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More egg salad sandwiches! United Way expands meal program for low income seniors

Debbie McInnis is the CEO of United Way in the Moncton and southeast New Brunswick area.  (Debbie McInnis - image credit)
Debbie McInnis is the CEO of United Way in the Moncton and southeast New Brunswick area. (Debbie McInnis - image credit)

United Way is hoping it can get more egg salad sandwiches and shepherd's pie on the plates of low-income seniors who need it, thanks to new federal funding.

"They love their sandwich," said Debbie McInnis, CEO of the Greater Moncton and Southeastern New Brunswick United Way. "Do not take away the egg sandwich."

The non-profit organization is expanding its already existing program that offers meals to seniors living on low income in the Moncton and southeast New Brunswick areas.

The meal program started in 2020 during the COVID-19 pandemic, backed by emergency funding as well as private donors. After the first year, United Way received funding from the province to keep it going.

The program is serving 117 people a week. McInnis hopes that number can grow to 300 within the next month.

Who it serves

The program is available for people who are over 60 and living on low income. McInnis says most people are living off about $21,000 a year, but some people are living off as little as $7,500.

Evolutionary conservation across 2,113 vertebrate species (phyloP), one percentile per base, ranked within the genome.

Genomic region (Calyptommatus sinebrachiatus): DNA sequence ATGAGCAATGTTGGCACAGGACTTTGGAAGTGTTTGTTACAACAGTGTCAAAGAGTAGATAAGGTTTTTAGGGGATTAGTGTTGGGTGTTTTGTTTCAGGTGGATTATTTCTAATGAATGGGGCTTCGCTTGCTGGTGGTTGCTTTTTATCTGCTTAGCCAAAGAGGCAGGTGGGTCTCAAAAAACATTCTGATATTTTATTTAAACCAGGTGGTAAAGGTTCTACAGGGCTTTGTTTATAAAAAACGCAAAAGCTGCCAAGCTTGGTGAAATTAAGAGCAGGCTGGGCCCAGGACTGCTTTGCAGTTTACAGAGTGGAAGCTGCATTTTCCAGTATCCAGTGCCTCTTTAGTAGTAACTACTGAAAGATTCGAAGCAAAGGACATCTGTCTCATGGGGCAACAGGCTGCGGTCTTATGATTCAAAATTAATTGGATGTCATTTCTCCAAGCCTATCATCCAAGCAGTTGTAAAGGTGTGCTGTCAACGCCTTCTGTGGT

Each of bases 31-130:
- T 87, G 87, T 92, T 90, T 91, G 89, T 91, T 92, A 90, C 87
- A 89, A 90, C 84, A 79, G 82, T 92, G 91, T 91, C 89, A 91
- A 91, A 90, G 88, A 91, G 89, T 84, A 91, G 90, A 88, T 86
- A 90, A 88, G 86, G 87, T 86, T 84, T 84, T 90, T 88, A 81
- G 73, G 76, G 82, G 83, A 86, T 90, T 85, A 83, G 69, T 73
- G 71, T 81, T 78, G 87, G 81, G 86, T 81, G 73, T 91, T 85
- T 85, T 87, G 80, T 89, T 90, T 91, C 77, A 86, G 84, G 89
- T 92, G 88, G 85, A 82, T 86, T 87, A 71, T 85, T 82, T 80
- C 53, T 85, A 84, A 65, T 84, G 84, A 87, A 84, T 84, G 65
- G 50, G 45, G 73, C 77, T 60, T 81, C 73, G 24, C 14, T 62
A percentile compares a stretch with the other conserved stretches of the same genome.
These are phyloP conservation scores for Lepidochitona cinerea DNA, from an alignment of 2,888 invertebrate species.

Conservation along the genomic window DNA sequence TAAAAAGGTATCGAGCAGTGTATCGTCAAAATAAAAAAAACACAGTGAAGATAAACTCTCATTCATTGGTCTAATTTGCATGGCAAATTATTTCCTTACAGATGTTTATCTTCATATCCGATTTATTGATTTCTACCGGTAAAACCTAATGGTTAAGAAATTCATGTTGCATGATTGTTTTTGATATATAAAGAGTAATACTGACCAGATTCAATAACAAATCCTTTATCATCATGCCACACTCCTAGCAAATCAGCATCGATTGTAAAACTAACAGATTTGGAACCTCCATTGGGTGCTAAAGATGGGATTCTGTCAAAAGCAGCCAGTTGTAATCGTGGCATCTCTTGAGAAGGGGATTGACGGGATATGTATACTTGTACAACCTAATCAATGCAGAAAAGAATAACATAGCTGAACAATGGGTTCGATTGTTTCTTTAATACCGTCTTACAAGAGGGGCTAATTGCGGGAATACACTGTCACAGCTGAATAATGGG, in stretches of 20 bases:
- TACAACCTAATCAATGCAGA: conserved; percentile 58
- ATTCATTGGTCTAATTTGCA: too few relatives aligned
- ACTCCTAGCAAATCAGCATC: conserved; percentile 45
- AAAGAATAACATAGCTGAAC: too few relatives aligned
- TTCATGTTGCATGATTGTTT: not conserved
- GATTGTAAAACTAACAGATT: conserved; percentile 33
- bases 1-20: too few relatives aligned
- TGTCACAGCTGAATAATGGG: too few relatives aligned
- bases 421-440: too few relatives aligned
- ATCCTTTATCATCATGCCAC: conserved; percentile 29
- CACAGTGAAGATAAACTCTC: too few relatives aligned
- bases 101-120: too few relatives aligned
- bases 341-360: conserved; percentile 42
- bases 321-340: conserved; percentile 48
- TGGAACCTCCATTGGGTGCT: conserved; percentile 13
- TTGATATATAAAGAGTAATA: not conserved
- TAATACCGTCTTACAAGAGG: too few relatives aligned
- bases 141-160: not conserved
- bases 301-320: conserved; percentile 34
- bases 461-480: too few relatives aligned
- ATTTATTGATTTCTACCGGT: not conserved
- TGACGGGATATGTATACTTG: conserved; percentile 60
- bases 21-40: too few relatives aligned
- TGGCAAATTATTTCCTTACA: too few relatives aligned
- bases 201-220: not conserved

Ann Campey, who lives at People's Park Tower in Moncton, helps deliver meals to about 30 of her neighbours in the building each week.

She says there are people who are sleeping on a mattress on the floor, and aren't getting much nutrition.

"I had stopped by one guy's place one evening and all he had for his meal is two hot dogs on a plate," said Campey.

McInnis says the program helps people who either can't afford to make nutritious meals or have physical limitations.

"One of the significant benefits I think of this program is it allows seniors to stay in their homes," said McInnis. "Food is such a vital, vital part.

"We've had people tell us and their caregivers tell us how their health has improved in having consistent, nutritious meals."

An elderly man eats a meal at a care home in Metro Vancouver on Sunday March 8, 2020. B.C.'s Senior Advocate Isobel Mackenzie says care homes are equipped to deal with an outbreak like coronavirus, which can be deadly for elderly people.
An elderly man eats a meal at a care home in Metro Vancouver on Sunday March 8, 2020. B.C.'s Senior Advocate Isobel Mackenzie says care homes are equipped to deal with an outbreak like coronavirus, which can be deadly for elderly people.

The meal program is for people 60 and over who are living on low income. (Doug Kerr/CBC)

It also means there is a social connection between the volunteers and those receiving the food, which McInnis says is important.

For Campey, it's essential.

"It's a good program," said Campey. "I can't see the seniors here now going without it. I don't know what we'd do without them, really."

The need

McInnis says people can have good meals while still being able to manage their other costs.

"When you're on a fixed income and you have fixed expenses, there's not a lot of room to manoeuvre around your budget. So, one of the things that you … can kind of cut out of your budget is food," said McInnis.

McInnis says the program is nearly full, but they are able to put people on a waitlist.